In the present work, the formation and stabilization of gold nanoparticles in a one-pot water-based synthesis has been achieved in the presence of a four-arm, star-shaped polyoxyethyelene-polyoxypropylene (PEO-PPO) block copolymer, Tetronic T904, which acts as both reductant and stabilizer. The influence of several parameters such as copolymer and gold salt concentration, reaction temperature, and solution pH on both the size and shape of the resulting nanocrystals has been established. Low copolymer/gold salt molar ratios favor the formation of either triangular or hexagonal planar nanostructures due to a low reduction rate which turns the reaction into kinetic control. As the molar ratio increases, reduction becomes faster with the subsequent increase in the number of crystal seeds and, thus, the decrease in particle size. In addition, there is an increase in the reduction rate which causes the reduction reaction to be governed by thermodynamics, and consequently, spherical geometries are favored. A particle spherical shape can also be promoted as a consequence of the accumulation of block copolymer molecules on different crystallographic planes, homogenizing the metal surface structure and disabling the growth in different crystallographic directions. The same behavior was observed when the reaction temperature was raised. The size and shape of gold nanoparticles could also be controlled by varying the pH of the medium. As the pH becomes more acidic, protons prevent the oxyethylene part of the copolymer from the reduction of metal ions, and consequently, the number of nuclei decreases. This explains the overall increase in the particle size and the change in shape when the synthesis is carried out in acid medium. Finally, comparison with nanoparticles obtained in the presence of a structurally related linear block copolymer Pluronic P105, with a similar number of EO and PO units as T904, denoted an important incidence of the arrangement of PEO and PPO blocks on the reduction reaction rate and the size and shape of the resulting nanoparticles.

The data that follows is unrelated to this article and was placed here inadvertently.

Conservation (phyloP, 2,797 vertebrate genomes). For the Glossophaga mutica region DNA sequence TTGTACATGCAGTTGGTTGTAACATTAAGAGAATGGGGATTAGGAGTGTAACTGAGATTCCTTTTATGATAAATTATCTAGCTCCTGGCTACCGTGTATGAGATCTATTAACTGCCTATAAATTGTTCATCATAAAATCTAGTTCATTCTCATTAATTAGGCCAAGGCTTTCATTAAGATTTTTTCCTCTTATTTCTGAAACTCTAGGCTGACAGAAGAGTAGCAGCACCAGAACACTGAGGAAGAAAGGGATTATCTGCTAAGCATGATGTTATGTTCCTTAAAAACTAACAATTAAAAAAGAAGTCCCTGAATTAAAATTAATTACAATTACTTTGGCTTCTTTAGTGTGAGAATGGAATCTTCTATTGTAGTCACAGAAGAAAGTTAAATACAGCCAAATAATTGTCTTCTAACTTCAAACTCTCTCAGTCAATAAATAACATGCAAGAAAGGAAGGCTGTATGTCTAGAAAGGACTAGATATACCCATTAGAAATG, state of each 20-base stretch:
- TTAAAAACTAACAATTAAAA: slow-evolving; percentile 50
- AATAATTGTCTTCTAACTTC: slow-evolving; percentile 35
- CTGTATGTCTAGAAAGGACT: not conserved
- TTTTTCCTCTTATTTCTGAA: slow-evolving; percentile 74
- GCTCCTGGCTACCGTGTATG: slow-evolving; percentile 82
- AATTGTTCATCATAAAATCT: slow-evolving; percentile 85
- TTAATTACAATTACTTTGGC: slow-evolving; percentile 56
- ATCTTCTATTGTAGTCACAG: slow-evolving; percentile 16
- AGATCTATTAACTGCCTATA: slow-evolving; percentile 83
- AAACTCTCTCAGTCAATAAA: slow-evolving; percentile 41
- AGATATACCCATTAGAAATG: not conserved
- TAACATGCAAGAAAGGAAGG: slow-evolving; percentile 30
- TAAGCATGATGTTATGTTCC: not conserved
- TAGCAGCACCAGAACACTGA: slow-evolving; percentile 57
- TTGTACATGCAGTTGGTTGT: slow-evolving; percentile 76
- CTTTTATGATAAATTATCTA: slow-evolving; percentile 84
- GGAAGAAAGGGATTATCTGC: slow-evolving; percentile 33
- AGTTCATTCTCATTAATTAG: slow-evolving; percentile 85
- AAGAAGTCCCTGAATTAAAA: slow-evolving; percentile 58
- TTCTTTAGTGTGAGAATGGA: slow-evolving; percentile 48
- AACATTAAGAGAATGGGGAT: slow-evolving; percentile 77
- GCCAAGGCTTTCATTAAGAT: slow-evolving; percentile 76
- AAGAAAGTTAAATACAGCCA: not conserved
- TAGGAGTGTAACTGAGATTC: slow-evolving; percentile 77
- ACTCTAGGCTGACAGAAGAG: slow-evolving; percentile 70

View Article and Find Full Text PDF

Download full-text PDF

Source
http://dx.doi.org/10.1021/jp908569zDOI Listing
January 2010

Additional supra-self-assembly of human serum albumin under amyloid-like-forming solution conditions.

J Phys Chem B 2009 Sep;113(36):12391-9

Grupo de Fisica de Coloides y Polimeros, Departamento de Fisica de la Materia Condensada, Facultad de Fisica, Universidad de Santiago de Compostela, E-15782 Santiago de Compostela, Spain.